In states where cannabis policy reforms haven’t been implemented, racial disparities in cannabis-related arrests have increased, new research has found.
A small team of researchers from Eastern Virginia Medical School in Norfolk and Saint Louis University conducted a study published in JAMA Health Forum last week that examined how various state cannabis policies were associated with racial disparities in cannabis-related arrests of both teens and adults.
Researchers analyzed race-based arrest data for 43 states from the Uniform Crime Reporting Program and Surveillance, Epidemiology, and End Results county-level population data between the years January 2000 through December 2019, and then analyzed shifts in arrest rates before and after cannabis policies were implemented.
They found that both legalization and decrim policies were linked to “large reductions in race-based arrests among adults.” But, when it comes to teenagers, only decriminalization was associated with a drop in both arrests and disparities.
But, in the states that didn’t implement some kind of new policy change during that time period, cannabis-related arrests for both youths and adults rose over time, prompting researchers to conclude that the “increase is concerning and highlights the need for immediate policy change and implementation.”
“The absolute reduction in arrests among states with policy reform is an encouraging step toward social equity,” lead author Brynn Sheehan told Cannabis Wire, adding that it’s still “necessary to deliberate” which type of policy is most effective.
“This is in stark contrast to the increase in arrests seen in states without a cannabis policy change, suggesting that adult arrest rate disparities will continue to increase in states absent an intentional effort to address the issue,” Sheehan added.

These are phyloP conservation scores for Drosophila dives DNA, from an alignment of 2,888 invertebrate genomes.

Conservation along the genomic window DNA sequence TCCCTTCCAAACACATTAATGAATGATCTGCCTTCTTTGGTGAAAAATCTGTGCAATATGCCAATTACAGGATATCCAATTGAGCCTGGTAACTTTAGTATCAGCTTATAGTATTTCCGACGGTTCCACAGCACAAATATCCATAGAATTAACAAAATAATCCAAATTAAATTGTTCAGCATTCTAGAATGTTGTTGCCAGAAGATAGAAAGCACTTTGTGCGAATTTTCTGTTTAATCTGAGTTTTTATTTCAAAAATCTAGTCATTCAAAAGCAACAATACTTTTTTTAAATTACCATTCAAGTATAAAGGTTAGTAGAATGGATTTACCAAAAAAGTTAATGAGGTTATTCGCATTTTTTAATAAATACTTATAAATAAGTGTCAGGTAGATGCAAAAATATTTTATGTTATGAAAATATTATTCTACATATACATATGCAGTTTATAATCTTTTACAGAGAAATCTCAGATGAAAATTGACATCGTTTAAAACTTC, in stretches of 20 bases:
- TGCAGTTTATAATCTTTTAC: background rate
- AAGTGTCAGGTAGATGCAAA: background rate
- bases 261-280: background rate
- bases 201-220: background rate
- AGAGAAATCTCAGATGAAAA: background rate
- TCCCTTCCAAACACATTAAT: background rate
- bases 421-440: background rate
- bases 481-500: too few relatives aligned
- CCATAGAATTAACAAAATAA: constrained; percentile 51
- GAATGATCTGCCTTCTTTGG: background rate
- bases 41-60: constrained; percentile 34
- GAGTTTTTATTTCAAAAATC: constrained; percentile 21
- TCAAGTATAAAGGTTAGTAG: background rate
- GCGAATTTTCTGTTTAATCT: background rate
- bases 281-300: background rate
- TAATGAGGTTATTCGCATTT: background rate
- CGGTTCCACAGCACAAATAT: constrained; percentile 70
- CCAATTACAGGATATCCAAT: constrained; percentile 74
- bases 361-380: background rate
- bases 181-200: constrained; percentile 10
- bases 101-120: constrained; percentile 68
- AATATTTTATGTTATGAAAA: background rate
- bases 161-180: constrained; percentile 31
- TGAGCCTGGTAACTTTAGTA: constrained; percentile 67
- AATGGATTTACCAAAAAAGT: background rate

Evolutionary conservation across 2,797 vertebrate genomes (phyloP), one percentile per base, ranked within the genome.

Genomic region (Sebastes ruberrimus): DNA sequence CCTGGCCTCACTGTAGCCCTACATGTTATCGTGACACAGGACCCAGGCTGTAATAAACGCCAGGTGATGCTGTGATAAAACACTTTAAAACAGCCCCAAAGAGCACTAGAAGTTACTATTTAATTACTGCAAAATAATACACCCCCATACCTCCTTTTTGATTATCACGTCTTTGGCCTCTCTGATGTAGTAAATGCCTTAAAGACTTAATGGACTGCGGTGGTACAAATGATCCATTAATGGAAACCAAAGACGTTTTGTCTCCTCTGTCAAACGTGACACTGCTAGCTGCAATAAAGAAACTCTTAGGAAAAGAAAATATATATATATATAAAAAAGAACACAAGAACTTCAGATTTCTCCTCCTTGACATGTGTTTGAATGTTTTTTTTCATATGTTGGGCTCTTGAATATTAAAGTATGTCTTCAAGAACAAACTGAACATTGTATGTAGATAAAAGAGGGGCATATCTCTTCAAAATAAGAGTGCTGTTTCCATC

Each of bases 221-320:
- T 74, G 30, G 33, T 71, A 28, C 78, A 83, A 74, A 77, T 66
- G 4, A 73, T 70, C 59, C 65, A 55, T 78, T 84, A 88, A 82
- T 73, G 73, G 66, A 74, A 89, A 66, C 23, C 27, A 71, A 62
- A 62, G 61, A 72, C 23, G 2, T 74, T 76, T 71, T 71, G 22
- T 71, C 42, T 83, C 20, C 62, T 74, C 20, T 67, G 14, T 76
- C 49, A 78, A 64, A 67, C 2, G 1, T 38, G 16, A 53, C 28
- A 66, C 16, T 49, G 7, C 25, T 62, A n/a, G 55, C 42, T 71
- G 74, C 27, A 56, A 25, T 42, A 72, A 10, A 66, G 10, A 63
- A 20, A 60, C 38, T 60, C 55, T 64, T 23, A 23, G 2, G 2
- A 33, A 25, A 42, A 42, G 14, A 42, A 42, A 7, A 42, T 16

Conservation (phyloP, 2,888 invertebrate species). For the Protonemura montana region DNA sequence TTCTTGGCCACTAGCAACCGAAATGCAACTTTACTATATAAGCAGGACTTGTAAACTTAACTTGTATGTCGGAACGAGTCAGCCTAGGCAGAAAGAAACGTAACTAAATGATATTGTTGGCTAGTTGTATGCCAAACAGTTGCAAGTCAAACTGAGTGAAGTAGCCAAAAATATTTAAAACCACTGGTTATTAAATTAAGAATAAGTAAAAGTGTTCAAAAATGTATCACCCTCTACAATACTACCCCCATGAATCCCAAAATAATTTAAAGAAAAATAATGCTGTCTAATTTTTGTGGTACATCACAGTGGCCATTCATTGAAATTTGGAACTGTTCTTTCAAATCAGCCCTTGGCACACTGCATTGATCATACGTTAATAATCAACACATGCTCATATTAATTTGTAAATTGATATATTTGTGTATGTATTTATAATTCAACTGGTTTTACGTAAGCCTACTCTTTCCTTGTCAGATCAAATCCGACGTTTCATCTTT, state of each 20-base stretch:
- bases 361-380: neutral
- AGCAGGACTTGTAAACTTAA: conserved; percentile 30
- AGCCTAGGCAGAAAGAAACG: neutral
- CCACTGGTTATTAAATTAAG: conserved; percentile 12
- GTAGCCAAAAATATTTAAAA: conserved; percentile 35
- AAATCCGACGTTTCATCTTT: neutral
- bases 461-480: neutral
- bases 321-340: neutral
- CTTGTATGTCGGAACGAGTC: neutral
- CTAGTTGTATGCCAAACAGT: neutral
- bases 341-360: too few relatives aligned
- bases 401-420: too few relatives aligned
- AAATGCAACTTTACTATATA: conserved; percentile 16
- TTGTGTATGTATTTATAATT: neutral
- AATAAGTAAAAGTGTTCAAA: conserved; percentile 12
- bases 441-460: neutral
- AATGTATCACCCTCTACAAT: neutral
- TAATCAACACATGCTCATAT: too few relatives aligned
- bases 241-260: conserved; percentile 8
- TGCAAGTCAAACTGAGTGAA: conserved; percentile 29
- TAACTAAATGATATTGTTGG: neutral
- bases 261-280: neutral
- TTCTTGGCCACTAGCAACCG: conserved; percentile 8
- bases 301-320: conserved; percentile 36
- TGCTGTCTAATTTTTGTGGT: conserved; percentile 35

Sheehan added that a crucial aspect of the research was the inclusion of states that had not yet implemented a cannabis policy.
“While discussing policy reform, it is important and necessary to acknowledge the continually growing disparities among states without cannabis policy change,” she said.
Sheehan said that she was surprised that event study analyses (statistical methods that researchers use to assess the impact of an event) showed differential timing effects for the policies. In other words, while decriminalization was associated with immediate reductions in arrests, “which was expected,” Sheehan said, “states that implemented legalization saw reductions in arrests prior to policy implementation. Meaning other factors, such as social changes, were likely priming those reductions.”
The research is, to the knowledge of the authors, the first of its kind to compare disparities in cannabis-related arrests in states that have implemented some kind of new cannabis law, with those that haven’t.
But it’s far from the first research to highlight just how steep racial disparities in cannabis arrests are in the United States.
In 2013, the American Civil Liberties Union published a watershed report, called The War on Marijuana in Black and White, that found that while Black and white people use cannabis at similar rates, Black people are nearly four times more likely to be arrested for cannabis-related crimes. The ACLU then published A Tale of Two Countries: Racially Targeted Arrests in the Era of Marijuana Reform last year, which found, among other things, that Black people were still 3.64 times more likely to be arrested on a cannabis-related charge, and that “extreme racial disparities in marijuana possession arrests persist throughout the country, and have not improved since 2010.”